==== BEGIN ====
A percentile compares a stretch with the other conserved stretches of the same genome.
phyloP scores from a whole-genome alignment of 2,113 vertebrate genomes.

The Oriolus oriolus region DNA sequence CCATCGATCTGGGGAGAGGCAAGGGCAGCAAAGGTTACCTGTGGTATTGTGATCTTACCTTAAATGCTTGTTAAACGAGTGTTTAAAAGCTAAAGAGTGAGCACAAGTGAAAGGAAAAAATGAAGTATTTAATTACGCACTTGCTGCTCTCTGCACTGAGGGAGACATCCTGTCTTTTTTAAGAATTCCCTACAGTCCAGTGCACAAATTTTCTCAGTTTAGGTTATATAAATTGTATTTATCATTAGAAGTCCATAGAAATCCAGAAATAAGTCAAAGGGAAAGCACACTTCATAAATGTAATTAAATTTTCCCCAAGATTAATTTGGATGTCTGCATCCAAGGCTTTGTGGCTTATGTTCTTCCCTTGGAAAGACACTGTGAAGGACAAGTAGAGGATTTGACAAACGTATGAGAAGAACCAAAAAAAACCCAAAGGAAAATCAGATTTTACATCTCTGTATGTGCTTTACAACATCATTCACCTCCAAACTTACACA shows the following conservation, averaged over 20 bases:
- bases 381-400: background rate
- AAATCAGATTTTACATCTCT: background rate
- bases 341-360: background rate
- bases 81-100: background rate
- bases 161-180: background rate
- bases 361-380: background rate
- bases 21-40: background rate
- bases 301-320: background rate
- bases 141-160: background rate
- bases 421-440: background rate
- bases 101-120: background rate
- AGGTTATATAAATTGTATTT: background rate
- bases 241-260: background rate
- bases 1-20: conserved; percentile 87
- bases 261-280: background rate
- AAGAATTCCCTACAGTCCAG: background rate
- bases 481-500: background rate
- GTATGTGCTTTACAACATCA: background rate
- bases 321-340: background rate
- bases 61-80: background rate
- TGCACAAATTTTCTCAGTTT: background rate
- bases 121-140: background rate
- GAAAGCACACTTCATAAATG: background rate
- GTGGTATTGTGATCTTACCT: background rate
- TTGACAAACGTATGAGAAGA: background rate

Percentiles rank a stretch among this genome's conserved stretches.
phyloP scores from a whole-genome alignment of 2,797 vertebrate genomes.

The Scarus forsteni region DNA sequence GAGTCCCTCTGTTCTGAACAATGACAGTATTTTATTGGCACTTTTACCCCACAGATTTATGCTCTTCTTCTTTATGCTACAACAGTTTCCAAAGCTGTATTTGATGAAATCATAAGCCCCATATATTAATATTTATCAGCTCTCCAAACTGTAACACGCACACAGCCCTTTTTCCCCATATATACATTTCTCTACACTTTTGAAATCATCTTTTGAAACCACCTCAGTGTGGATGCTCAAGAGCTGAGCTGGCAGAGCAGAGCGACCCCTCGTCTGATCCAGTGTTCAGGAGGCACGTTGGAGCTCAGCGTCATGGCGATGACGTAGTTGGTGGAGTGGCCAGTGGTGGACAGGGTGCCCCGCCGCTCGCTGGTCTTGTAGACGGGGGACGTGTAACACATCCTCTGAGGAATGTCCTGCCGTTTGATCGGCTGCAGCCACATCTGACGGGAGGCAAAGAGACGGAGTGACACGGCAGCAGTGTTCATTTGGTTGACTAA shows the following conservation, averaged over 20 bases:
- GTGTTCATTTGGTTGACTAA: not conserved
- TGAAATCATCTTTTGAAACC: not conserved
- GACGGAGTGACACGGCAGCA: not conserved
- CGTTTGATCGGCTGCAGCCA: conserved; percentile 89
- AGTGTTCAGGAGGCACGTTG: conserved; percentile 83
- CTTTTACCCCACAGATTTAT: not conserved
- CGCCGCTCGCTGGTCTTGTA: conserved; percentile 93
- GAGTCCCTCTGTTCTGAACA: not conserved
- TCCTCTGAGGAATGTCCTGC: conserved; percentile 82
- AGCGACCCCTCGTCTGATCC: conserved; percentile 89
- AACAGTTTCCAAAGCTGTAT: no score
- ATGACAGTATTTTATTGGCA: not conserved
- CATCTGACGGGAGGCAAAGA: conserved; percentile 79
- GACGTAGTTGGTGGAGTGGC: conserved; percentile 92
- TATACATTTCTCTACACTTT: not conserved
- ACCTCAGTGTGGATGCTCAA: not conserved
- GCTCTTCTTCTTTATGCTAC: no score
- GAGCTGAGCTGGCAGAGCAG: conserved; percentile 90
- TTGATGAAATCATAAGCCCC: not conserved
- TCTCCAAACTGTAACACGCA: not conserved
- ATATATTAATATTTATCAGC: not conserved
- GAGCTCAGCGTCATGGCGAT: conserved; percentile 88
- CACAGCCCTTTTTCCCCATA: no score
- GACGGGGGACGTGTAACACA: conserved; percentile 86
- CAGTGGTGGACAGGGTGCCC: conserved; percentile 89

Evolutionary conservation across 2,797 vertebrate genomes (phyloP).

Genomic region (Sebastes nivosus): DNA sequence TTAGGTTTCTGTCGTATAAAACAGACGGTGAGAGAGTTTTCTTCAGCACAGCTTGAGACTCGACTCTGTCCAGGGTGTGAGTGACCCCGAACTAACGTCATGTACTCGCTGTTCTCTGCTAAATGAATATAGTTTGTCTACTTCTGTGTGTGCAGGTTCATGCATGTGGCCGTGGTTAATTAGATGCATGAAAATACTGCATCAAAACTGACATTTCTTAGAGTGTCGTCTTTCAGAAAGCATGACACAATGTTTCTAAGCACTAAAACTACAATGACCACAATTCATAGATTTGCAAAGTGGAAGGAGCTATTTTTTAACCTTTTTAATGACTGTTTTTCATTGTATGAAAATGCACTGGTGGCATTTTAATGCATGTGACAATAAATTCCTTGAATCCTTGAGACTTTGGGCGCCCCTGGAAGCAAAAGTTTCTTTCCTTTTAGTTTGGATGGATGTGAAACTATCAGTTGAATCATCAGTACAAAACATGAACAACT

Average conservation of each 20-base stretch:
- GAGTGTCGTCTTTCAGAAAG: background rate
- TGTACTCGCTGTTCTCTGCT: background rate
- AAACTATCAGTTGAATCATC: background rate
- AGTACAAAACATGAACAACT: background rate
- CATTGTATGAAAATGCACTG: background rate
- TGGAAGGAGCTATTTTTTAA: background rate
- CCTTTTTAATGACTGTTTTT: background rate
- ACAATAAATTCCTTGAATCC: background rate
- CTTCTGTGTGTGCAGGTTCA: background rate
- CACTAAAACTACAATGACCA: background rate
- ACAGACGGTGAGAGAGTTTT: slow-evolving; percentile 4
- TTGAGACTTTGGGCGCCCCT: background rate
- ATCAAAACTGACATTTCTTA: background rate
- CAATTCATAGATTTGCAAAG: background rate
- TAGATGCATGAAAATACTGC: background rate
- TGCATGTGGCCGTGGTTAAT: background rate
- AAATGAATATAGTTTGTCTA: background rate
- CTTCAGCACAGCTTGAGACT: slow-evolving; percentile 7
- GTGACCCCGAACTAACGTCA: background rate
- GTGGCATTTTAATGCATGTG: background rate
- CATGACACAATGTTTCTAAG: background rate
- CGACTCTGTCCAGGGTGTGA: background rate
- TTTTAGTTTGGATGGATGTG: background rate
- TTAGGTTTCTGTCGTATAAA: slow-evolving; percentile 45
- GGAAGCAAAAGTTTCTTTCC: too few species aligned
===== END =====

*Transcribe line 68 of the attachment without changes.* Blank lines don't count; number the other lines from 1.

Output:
- CTTCTGTGTGTGCAGGTTCA: background rate